Mountain Trout Streams: There are presently many natural beetles along our trout streams and the trout are feeding heavily upon them. The upper sections of Big Wilson and Whitetop Laurel are fishing well. (Both of these streams are in my book, Virginia Blue-Ribbon Streams). Fishing the Murray’s Flying Beetle in size 14 and 16 downstream of the shrubs and below over hanging tree limbs will bring up many large trout. Large Trout Streams: As these trout streams become warm many of the trout move in below the springs for the cool water they provide. Here they feed heavily on the natural cress bug and shrimp and I catch many of these trout on Shenk’s Cress Bug size 14 and 16 and Murray’s Shrimp size 16 by fishing these right below the springs. This is especially effective on Big Spring Creek and at Fisherman’s Paradise.
Smallmouth Bass Streams: Some of the most exciting fishing for smallmouth bass is found at this time of the year by fishing the tails of the pools the last two hours of the day with Murray’s Floating Chub Minnow in size 4 and 6 and Murray’s Floating Dace Minnow in size 6. This is outstanding on the North Fork of the Shenandoah River at access spot #19 (Covered Bridge) and on the South Fork of the Shenandoah River at access spot #13 (Foster’s Landing). Be sure to fish the one to two feet deep water just above the lip of the riffle because many large bass feed here in the low light.
Mountain Trout Streams: The small headwater streams coming off the Blue Ridge Parkway and Skyline Drive are still producing some great Olive Caddis Fly hatches. Fishing a Mr. Rapidan Olive Delta Wing Caddis size 16 with a Murray’s Olive Magic Caddis Pupa size 14 or a Mr. Rapidan Olive Soft Hackle Nymph size 16 on a twenty four 6X dropped below it is very effective. I often use a puddle cast slack line cast to assure that I will get a drag free drift. Large Trout Streams: At this time of the year many large trout hold on feeding stations along the banks of streams such as the Jackson and Letort in order to feed on natural grasshoppers and crickets which drift by. I find I do best by drifting my flies very close to the banks because the largest trout will seldom leave the shade and security. The largest trout are usually tight against the undercut banks. My favorite flies are Shenk’s Cricket Dry size 12, Shenk’s Letort Hopper size 12 and Dave’s Hopper size 12.
Smallmouth Bass Streams: Put your canoe or kayak in at Chapman’s Landing on the North Fork of the Shenandoah River and drift slowly downstream fishing a Shenandoah Blue Popper size 4 on a Murray’s Bright Butt 9 foot 2X Leader with a Murray’s Pearl Marauder size 10 or a Murray’s Black Marauder size 10 on a twenty four 2X dropper below it. Cast this tight to the left bank going downstream to about a mile below the over head bridge. Here turn upstream and fish the East bank carefully on your way back up to Chapman’s Landing. This same tactic is very effective on the South Fork of the Shenandoah River by putting in at access spot #14 (Bealer’s Ferry).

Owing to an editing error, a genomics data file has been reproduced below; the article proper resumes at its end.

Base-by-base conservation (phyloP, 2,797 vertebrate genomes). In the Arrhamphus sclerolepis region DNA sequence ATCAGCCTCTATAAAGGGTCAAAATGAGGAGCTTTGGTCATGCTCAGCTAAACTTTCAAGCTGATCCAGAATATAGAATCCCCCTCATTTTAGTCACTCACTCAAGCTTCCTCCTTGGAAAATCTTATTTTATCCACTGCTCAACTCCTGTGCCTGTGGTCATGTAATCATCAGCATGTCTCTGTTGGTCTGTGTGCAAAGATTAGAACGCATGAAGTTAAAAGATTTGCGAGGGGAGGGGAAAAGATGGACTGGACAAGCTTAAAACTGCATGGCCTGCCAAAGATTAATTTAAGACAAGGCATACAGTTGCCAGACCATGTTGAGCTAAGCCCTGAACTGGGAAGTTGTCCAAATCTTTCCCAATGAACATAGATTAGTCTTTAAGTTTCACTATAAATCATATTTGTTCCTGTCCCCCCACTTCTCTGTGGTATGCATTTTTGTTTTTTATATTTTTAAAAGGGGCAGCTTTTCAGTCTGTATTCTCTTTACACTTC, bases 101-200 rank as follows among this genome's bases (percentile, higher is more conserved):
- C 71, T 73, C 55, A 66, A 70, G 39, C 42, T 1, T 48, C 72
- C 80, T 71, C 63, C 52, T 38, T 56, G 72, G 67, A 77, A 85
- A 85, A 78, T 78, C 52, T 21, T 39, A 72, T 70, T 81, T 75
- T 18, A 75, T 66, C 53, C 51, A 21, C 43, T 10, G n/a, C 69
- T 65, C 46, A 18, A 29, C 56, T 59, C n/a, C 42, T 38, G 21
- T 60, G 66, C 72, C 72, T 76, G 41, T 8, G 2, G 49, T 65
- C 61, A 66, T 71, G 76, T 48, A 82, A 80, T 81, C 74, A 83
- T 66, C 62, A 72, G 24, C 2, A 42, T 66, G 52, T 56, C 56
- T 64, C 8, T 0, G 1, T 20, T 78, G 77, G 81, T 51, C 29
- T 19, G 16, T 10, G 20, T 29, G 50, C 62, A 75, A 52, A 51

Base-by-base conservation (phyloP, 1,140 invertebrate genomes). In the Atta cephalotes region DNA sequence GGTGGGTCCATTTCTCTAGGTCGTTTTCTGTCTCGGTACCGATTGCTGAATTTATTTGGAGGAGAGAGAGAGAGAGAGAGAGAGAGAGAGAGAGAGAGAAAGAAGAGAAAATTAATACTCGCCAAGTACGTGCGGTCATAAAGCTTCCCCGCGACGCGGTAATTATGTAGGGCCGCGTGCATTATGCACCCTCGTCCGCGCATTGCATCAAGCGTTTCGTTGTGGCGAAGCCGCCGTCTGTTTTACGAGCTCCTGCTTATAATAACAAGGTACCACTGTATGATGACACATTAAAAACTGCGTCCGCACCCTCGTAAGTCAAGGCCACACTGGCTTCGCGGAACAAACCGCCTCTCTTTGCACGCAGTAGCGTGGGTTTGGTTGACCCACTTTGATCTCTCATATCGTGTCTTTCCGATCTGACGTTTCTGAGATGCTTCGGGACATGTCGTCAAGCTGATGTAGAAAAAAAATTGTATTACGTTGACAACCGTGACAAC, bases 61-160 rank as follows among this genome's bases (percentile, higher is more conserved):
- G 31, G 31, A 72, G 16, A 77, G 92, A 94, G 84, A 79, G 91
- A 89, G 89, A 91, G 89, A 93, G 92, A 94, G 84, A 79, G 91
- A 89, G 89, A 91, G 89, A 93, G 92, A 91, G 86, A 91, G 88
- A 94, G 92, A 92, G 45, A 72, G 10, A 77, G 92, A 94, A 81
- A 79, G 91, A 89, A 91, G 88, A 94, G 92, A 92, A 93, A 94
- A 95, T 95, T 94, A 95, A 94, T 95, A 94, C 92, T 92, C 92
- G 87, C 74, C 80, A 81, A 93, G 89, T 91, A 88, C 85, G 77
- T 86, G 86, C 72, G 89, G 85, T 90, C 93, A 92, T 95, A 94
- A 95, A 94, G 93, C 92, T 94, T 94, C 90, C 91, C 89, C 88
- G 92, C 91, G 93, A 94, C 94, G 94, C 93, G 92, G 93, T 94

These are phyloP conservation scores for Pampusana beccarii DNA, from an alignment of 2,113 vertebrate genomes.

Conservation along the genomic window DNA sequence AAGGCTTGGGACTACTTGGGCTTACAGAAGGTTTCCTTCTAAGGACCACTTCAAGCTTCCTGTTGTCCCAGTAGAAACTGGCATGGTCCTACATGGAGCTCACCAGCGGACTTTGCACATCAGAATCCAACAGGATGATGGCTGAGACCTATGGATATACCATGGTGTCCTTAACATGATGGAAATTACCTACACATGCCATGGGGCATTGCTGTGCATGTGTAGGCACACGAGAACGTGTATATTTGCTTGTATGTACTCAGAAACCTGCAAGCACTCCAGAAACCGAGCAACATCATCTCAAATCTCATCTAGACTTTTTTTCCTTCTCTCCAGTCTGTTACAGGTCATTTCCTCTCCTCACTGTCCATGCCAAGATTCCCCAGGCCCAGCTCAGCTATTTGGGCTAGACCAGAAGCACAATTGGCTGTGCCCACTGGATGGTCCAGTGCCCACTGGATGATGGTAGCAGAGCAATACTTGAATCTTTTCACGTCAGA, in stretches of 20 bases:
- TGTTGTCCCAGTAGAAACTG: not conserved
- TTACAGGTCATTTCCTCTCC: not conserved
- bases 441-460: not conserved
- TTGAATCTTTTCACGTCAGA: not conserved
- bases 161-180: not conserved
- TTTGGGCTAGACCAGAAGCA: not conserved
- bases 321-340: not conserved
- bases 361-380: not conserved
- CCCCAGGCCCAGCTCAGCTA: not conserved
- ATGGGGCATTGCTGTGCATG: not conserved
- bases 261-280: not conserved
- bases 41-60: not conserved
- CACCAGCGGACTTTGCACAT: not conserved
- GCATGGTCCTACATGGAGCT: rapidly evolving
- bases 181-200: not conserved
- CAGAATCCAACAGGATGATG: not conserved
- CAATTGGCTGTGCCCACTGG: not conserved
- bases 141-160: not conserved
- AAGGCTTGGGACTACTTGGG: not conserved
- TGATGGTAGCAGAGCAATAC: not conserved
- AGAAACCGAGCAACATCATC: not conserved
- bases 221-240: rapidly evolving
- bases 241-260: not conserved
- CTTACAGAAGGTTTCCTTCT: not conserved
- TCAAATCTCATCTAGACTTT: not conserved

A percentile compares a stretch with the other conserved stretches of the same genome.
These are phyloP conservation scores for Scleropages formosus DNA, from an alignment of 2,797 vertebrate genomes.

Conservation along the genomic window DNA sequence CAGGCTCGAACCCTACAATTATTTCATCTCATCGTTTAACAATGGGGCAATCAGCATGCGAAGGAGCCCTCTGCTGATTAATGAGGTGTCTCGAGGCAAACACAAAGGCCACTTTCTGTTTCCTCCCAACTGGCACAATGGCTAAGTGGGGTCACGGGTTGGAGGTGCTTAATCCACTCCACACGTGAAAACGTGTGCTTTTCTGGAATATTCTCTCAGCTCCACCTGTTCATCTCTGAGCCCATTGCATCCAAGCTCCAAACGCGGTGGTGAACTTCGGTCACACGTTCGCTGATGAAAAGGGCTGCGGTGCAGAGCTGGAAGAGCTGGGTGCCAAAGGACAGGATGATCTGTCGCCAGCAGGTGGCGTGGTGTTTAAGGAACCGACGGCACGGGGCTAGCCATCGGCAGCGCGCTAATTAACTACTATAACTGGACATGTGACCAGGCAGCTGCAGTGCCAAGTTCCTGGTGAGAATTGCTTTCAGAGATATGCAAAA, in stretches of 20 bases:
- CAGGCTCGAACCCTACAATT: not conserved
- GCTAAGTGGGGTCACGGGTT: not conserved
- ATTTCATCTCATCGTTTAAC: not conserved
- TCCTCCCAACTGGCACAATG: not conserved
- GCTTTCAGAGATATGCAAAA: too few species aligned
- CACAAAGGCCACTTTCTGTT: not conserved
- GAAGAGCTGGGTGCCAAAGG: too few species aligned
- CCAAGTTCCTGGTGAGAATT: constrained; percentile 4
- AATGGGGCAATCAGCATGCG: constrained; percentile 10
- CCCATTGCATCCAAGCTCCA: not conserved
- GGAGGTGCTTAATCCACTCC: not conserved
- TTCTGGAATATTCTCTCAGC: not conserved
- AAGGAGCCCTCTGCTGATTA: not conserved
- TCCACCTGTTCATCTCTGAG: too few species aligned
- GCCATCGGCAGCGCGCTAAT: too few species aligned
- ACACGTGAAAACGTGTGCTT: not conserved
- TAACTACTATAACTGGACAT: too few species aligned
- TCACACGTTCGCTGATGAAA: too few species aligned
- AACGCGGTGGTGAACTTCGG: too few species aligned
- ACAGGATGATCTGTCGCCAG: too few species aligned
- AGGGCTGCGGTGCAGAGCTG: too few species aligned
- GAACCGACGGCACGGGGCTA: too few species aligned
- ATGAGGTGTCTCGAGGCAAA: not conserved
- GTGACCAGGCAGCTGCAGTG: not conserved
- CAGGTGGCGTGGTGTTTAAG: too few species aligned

Mountain Trout Streams: There are presently some great olive caddis fly hatches on the mountain trout streams in the Blue Ridge and Smokey Mountains. Since the pupa of this caddis may drift downstream just inches below the surface before emerging many trout take the pupa while others take the adult. An effective way to catch these trout is to fish a Mr. Rapidan Olive Delta Wing Caddis Dry size 16 on a Murray’s Classic 7.5 6X Leader with either a Mr. Rapidan Olive Soft Hackle Nymph size 16 or a Murray’s Olive Magic Caddis Pupa size 14 on a twenty four 6X dropper below it. The lips of the pools and the runs on both sides of the incoming riffles hold many trout. Large Trout Streams: The natural grasshoppers and crickets are active along many of our trout streams and this is providing exciting fishing. Watch for rising trout along the banks on streams such as Big Spring at Newville, Pennsylvania and on the Smith River at Basset along the railroad track. I like to go one on one with these trout with Ed Shenk’s Cricket Dry size 12, Ed Shenk’s Letort Hopper size 12 or Dave’s Hopper size 12.
Smallmouth Bass Streams: There is great smallmouth fishing now by fishing the Shenandoah Blue Popper size 4 on the Murray’s Bright Butt 9 foot 2X Leader with a Murray’s Pearl Marauder size 10 or a Murray’s Black Marauder size 10 on a twenty four inch 2X mono dropper below it. If you enter the North Fork of the Shenandoah River at access spot #19 (Covered Bridge) and wade to fish this rig upstream you will catch many bass. The South Fork of the Shenandoah River is productive at access spots #13 (Foster’s Landing) and #14 (Bealers Ferry) using the same tactic as above.
Smallmouth Bass Streams: The North and South Fork of the Shenandoah River are both in excellent condition and are fishing well.
Smallmouth Bass Streams: As the aquatic grassbeds form throughout our smallmouth rivers many shiner minnows make their homes in them and the bass feed heavily upon them, especially where the grassbeds meet the main currents in the rivers. I like to wade or float down the rivers parallel to the grassbeds and cast my streamers close to them and strip them slowly out twenty feet into the main current, then I pick the fly up and cast it down the grassbed at ten foot intervals as I move downstream. My favorite shiner imitations are the Murray’s Dying Shiner Minnow size 6, Murray’s Heavy Shiner Streamer size 6 and Silver Outcast Streamer size 4. The North Fork of the Shenandoah River is fishing well at access points #4 (Near Dr. Truban’s Vet Clinic) and #5 (Chapman’s Landing). The South Fork of the Shenandoah River is too high and discolored.
Smallmouth Bass Streams: The North and South Fork of the Shenandoah River are too high and discolored for good fishing.